Pop-up coworking is the latest buzzword to hit the flexible workspace industry. So what is it all about?
We’re all familiar with the coworking concept. Here at Officing Today we have been keeping tabs on various aspects of this popular workplace trend over the past year. We’ve looked at the people who fill coworking spaces, the importance of coworking communities, the strength of individual coworking communities like Indy Hall, and we also reported on the trends that came out of 2012’s Coworking Europe conference in 2012, through the eyes of ABCN’s John Milhado.
We’ve even dealt with the delicate issue of how to handle annoying coworkers.
Now one of the latest buzzwords to hit the world of flexible workspace is that of pop-up coworking. So what is pop-up coworking, how does it work, and what does it mean for the business centre industry?
Think of a pop-up concept like flat-pack furniture. It’s quickly or easily assembled (unless you’re dangerous with power tools like me), it can be mobile, and it’s usually temporary too. The idea can apply to many different entities – events, shops, restaurants, clubs, even art galleries. They usually take place in a disused space, like a warehouse or on wasteland, and literally ‘pop up’ for a little while before they’re packed away again.
A pop-up coworking space is a lot like a Jelly. The idea is that freelancers or nomadic workers get together with a number of friends or fellow freelancers, and gather en masse in a work-friendly public space. The idea is to work – not necessarily on the same project, but just to work alongside each other and enjoy some like-minded company.
It’s like coworking, but there’s no membership model, and no pressure to use up your subscription quota. It’s free (almost) – save for any travelling costs, donations to the host, or cups of coffee bought throughout the day.
This trend is gathering speed and it’s not hard to see why. There’s currently a huge focus on the ‘third place’ – a place to work that’s somewhere between work and home, somewhere that lets workers get their head down and satisfy their requirements – be it a professional meeting space, a place to print documents, or just somewhere that’s not the lonely home office. The growth of mobile technology and the ability to work anywhere is fuelling demand for new and innovative workplaces, and pop-up coworking space is one of them.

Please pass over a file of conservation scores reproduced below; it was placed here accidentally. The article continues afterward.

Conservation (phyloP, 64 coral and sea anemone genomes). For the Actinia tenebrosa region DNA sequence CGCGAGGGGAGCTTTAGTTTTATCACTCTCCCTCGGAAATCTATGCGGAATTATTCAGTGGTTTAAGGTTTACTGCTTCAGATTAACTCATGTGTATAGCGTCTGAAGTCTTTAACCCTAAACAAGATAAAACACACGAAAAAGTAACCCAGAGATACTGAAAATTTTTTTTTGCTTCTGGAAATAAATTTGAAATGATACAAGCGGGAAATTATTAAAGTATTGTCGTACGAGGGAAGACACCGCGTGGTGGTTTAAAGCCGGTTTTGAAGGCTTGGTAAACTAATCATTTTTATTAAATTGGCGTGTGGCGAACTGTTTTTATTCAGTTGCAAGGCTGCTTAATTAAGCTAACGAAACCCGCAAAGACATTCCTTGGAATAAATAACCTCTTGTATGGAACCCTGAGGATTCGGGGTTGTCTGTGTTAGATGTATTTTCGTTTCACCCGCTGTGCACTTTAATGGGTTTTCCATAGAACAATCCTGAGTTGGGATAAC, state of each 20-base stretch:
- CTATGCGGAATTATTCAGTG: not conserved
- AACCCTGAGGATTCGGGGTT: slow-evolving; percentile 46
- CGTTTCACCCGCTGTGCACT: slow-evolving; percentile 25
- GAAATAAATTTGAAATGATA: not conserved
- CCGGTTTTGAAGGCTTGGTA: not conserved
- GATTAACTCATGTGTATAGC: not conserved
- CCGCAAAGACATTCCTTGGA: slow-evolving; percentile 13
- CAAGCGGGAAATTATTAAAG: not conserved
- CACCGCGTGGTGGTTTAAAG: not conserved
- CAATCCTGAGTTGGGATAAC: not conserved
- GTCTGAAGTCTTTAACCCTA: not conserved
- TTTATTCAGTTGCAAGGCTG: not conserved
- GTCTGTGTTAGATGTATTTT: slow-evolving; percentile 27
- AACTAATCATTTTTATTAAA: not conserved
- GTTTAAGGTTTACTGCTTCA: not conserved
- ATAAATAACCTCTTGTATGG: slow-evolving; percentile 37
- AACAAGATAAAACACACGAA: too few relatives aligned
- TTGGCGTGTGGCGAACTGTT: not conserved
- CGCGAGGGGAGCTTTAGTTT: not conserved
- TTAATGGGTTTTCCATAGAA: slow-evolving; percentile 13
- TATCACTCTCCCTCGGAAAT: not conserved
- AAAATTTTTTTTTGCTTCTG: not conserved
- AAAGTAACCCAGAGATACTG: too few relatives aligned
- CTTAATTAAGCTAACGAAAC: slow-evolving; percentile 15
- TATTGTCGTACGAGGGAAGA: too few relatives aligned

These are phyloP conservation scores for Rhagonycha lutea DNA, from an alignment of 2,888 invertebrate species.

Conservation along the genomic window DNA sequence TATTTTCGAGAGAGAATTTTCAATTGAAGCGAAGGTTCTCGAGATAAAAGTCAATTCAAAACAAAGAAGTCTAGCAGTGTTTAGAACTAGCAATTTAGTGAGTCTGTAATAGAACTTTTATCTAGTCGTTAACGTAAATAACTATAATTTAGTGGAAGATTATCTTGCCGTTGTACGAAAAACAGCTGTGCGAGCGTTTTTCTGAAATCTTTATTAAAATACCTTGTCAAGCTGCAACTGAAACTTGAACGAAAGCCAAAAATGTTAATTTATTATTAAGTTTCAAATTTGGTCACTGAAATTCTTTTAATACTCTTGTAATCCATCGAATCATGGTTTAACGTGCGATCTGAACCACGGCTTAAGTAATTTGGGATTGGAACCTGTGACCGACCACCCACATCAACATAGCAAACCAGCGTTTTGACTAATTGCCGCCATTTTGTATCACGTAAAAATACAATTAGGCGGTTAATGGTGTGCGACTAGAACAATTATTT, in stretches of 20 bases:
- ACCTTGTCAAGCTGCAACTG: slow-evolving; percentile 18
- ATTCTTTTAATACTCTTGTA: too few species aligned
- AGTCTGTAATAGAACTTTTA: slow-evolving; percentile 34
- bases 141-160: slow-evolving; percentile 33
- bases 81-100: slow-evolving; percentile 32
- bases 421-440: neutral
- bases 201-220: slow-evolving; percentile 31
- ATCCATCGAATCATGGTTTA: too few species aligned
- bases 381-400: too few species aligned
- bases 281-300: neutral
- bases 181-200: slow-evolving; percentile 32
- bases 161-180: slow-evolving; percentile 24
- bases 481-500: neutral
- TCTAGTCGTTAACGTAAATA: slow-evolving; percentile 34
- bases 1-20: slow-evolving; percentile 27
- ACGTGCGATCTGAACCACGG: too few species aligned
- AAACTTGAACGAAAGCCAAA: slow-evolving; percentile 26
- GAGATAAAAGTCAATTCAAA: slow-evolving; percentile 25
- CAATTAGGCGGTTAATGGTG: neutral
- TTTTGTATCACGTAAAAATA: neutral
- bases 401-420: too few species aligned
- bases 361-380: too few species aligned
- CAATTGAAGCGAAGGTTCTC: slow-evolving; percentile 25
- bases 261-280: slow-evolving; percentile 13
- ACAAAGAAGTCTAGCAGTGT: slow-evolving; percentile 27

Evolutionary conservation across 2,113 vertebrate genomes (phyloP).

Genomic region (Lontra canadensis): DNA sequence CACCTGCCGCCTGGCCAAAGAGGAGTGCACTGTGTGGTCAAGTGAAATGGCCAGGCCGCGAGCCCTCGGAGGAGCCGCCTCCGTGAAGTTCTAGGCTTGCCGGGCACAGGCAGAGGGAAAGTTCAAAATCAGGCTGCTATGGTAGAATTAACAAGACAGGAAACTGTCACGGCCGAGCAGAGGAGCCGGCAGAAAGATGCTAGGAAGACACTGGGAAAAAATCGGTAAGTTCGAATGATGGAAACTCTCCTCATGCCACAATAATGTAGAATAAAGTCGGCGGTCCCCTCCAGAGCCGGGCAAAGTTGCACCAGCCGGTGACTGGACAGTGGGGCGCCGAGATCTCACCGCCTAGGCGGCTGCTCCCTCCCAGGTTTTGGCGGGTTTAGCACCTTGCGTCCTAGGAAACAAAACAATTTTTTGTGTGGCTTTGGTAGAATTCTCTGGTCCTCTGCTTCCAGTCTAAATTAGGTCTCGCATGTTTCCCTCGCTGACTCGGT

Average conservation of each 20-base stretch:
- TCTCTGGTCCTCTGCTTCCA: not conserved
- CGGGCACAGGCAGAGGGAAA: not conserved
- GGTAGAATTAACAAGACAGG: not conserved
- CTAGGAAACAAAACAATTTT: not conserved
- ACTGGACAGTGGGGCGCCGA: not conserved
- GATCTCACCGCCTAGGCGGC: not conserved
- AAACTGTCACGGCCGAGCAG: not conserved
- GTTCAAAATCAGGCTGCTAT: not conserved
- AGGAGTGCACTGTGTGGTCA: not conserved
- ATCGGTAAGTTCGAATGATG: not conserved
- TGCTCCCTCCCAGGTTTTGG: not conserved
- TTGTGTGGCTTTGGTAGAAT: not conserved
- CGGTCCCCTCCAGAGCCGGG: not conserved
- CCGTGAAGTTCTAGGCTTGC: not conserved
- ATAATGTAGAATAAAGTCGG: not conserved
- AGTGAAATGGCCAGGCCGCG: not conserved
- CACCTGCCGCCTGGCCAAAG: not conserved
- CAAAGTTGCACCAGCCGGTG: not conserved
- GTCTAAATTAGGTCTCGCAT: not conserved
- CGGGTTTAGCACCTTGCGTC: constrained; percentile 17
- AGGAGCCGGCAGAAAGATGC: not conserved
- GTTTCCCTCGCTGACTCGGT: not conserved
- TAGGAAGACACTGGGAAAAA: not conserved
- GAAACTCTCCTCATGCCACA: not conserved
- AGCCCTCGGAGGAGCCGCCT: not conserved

This is an exciting time for the flexible workspace industry, and it’s opening up new opportunities for the business community to satisfy their workspace requirements, however diverse they might be. Business centres should be aware of this trend and how it might impact demand for their space in the future. But they should also embrace it. Advances in technology mean that our work and lifestyles are changing at a rapid pace – and this latest coworking style is yet another example of how businesses are adapting to that change.
Could you invite your local freelancing community into your space for a day of pop-up coworking? Perhaps for a nominal fee, say the price of a cup of coffee per person? Or could you host a Jelly meet-up once a month? Think of the short and long-term benefits. It might just help get the word out about your business centre, and those same freelancers might come back to your centre once their fledgling business expands later down the line.
Image – Jelly UK